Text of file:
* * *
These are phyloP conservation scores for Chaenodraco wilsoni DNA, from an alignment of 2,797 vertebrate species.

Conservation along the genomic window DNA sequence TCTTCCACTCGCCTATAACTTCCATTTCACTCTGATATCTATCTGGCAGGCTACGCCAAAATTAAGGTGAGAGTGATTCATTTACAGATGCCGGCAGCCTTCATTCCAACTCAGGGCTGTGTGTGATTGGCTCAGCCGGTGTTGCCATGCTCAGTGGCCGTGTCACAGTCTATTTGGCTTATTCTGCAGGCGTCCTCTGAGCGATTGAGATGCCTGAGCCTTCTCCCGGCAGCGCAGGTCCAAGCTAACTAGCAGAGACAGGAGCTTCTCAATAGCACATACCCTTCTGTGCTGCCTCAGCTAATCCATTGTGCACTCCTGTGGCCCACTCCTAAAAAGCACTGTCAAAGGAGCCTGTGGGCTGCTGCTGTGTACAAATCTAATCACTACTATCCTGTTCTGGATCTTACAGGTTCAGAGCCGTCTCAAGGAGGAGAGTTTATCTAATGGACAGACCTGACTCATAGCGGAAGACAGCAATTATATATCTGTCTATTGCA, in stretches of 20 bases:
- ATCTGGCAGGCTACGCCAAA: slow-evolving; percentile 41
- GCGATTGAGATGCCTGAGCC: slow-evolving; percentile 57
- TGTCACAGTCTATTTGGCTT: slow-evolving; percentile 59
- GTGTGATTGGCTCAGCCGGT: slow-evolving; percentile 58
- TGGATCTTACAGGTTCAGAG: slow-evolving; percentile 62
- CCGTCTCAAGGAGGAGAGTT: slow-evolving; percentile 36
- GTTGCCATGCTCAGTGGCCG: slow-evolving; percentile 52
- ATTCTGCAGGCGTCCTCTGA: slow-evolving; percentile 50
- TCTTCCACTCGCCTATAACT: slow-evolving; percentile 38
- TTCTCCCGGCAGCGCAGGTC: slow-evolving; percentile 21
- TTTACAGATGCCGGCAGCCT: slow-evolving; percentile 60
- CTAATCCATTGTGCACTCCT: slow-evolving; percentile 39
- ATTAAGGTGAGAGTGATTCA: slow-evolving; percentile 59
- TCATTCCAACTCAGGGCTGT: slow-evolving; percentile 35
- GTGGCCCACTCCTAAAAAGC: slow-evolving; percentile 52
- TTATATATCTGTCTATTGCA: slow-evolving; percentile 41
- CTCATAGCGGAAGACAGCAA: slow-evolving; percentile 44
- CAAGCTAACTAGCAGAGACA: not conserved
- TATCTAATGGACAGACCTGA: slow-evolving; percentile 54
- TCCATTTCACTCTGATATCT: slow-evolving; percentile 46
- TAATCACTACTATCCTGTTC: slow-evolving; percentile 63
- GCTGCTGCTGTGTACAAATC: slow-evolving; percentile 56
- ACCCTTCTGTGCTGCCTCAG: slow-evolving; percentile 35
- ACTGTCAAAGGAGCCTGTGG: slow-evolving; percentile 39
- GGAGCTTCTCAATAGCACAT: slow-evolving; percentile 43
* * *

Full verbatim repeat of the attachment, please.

These are phyloP conservation scores for Chaenodraco wilsoni DNA, from an alignment of 2,797 vertebrate species.

Conservation along the genomic window DNA sequence TCTTCCACTCGCCTATAACTTCCATTTCACTCTGATATCTATCTGGCAGGCTACGCCAAAATTAAGGTGAGAGTGATTCATTTACAGATGCCGGCAGCCTTCATTCCAACTCAGGGCTGTGTGTGATTGGCTCAGCCGGTGTTGCCATGCTCAGTGGCCGTGTCACAGTCTATTTGGCTTATTCTGCAGGCGTCCTCTGAGCGATTGAGATGCCTGAGCCTTCTCCCGGCAGCGCAGGTCCAAGCTAACTAGCAGAGACAGGAGCTTCTCAATAGCACATACCCTTCTGTGCTGCCTCAGCTAATCCATTGTGCACTCCTGTGGCCCACTCCTAAAAAGCACTGTCAAAGGAGCCTGTGGGCTGCTGCTGTGTACAAATCTAATCACTACTATCCTGTTCTGGATCTTACAGGTTCAGAGCCGTCTCAAGGAGGAGAGTTTATCTAATGGACAGACCTGACTCATAGCGGAAGACAGCAATTATATATCTGTCTATTGCA, in stretches of 20 bases:
- ATCTGGCAGGCTACGCCAAA: slow-evolving; percentile 41
- GCGATTGAGATGCCTGAGCC: slow-evolving; percentile 57
- TGTCACAGTCTATTTGGCTT: slow-evolving; percentile 59
- GTGTGATTGGCTCAGCCGGT: slow-evolving; percentile 58
- TGGATCTTACAGGTTCAGAG: slow-evolving; percentile 62
- CCGTCTCAAGGAGGAGAGTT: slow-evolving; percentile 36
- GTTGCCATGCTCAGTGGCCG: slow-evolving; percentile 52
- ATTCTGCAGGCGTCCTCTGA: slow-evolving; percentile 50
- TCTTCCACTCGCCTATAACT: slow-evolving; percentile 38
- TTCTCCCGGCAGCGCAGGTC: slow-evolving; percentile 21
- TTTACAGATGCCGGCAGCCT: slow-evolving; percentile 60
- CTAATCCATTGTGCACTCCT: slow-evolving; percentile 39
- ATTAAGGTGAGAGTGATTCA: slow-evolving; percentile 59
- TCATTCCAACTCAGGGCTGT: slow-evolving; percentile 35
- GTGGCCCACTCCTAAAAAGC: slow-evolving; percentile 52
- TTATATATCTGTCTATTGCA: slow-evolving; percentile 41
- CTCATAGCGGAAGACAGCAA: slow-evolving; percentile 44
- CAAGCTAACTAGCAGAGACA: not conserved
- TATCTAATGGACAGACCTGA: slow-evolving; percentile 54
- TCCATTTCACTCTGATATCT: slow-evolving; percentile 46
- TAATCACTACTATCCTGTTC: slow-evolving; percentile 63
- GCTGCTGCTGTGTACAAATC: slow-evolving; percentile 56
- ACCCTTCTGTGCTGCCTCAG: slow-evolving; percentile 35
- ACTGTCAAAGGAGCCTGTGG: slow-evolving; percentile 39
- GGAGCTTCTCAATAGCACAT: slow-evolving; percentile 43